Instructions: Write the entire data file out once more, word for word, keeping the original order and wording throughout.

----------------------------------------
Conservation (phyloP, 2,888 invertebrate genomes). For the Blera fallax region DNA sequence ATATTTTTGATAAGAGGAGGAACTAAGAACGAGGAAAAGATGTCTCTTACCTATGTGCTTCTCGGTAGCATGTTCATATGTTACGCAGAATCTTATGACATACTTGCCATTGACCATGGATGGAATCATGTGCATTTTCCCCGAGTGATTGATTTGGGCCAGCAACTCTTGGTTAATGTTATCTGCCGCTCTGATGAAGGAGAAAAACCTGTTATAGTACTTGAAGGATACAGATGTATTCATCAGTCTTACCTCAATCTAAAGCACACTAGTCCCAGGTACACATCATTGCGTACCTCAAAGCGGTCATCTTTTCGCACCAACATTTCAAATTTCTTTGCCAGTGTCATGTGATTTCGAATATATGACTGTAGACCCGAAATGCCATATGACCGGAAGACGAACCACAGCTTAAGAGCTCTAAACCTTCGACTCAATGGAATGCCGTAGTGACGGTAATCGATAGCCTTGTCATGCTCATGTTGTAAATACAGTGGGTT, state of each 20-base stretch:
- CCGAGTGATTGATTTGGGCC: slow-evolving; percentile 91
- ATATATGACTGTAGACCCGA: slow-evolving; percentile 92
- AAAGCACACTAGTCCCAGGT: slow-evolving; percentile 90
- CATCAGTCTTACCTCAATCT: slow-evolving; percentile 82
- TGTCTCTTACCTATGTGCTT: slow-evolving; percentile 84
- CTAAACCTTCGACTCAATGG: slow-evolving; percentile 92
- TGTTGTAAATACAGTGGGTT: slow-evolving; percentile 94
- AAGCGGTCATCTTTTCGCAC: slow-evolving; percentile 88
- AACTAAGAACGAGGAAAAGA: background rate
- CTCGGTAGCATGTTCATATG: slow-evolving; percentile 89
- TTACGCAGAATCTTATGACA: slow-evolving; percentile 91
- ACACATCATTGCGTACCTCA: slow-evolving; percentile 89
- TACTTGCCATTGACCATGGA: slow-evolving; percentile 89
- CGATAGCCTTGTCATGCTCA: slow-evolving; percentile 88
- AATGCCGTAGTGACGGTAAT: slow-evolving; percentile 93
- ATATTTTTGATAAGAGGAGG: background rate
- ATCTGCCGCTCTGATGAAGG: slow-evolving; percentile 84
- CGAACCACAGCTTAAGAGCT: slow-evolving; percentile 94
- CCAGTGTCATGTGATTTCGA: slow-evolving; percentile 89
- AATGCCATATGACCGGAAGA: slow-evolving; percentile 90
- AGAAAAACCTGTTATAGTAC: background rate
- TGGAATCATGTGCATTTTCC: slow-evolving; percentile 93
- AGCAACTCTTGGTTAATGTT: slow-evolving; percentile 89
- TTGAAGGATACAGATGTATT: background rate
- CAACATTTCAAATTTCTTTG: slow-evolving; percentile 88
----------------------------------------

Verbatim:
Conservation (phyloP, 2,888 invertebrate genomes). For the Blera fallax region DNA sequence ATATTTTTGATAAGAGGAGGAACTAAGAACGAGGAAAAGATGTCTCTTACCTATGTGCTTCTCGGTAGCATGTTCATATGTTACGCAGAATCTTATGACATACTTGCCATTGACCATGGATGGAATCATGTGCATTTTCCCCGAGTGATTGATTTGGGCCAGCAACTCTTGGTTAATGTTATCTGCCGCTCTGATGAAGGAGAAAAACCTGTTATAGTACTTGAAGGATACAGATGTATTCATCAGTCTTACCTCAATCTAAAGCACACTAGTCCCAGGTACACATCATTGCGTACCTCAAAGCGGTCATCTTTTCGCACCAACATTTCAAATTTCTTTGCCAGTGTCATGTGATTTCGAATATATGACTGTAGACCCGAAATGCCATATGACCGGAAGACGAACCACAGCTTAAGAGCTCTAAACCTTCGACTCAATGGAATGCCGTAGTGACGGTAATCGATAGCCTTGTCATGCTCATGTTGTAAATACAGTGGGTT, state of each 20-base stretch:
- CCGAGTGATTGATTTGGGCC: slow-evolving; percentile 91
- ATATATGACTGTAGACCCGA: slow-evolving; percentile 92
- AAAGCACACTAGTCCCAGGT: slow-evolving; percentile 90
- CATCAGTCTTACCTCAATCT: slow-evolving; percentile 82
- TGTCTCTTACCTATGTGCTT: slow-evolving; percentile 84
- CTAAACCTTCGACTCAATGG: slow-evolving; percentile 92
- TGTTGTAAATACAGTGGGTT: slow-evolving; percentile 94
- AAGCGGTCATCTTTTCGCAC: slow-evolving; percentile 88
- AACTAAGAACGAGGAAAAGA: background rate
- CTCGGTAGCATGTTCATATG: slow-evolving; percentile 89
- TTACGCAGAATCTTATGACA: slow-evolving; percentile 91
- ACACATCATTGCGTACCTCA: slow-evolving; percentile 89
- TACTTGCCATTGACCATGGA: slow-evolving; percentile 89
- CGATAGCCTTGTCATGCTCA: slow-evolving; percentile 88
- AATGCCGTAGTGACGGTAAT: slow-evolving; percentile 93
- ATATTTTTGATAAGAGGAGG: background rate
- ATCTGCCGCTCTGATGAAGG: slow-evolving; percentile 84
- CGAACCACAGCTTAAGAGCT: slow-evolving; percentile 94
- CCAGTGTCATGTGATTTCGA: slow-evolving; percentile 89
- AATGCCATATGACCGGAAGA: slow-evolving; percentile 90
- AGAAAAACCTGTTATAGTAC: background rate
- TGGAATCATGTGCATTTTCC: slow-evolving; percentile 93
- AGCAACTCTTGGTTAATGTT: slow-evolving; percentile 89
- TTGAAGGATACAGATGTATT: background rate
- CAACATTTCAAATTTCTTTG: slow-evolving; percentile 88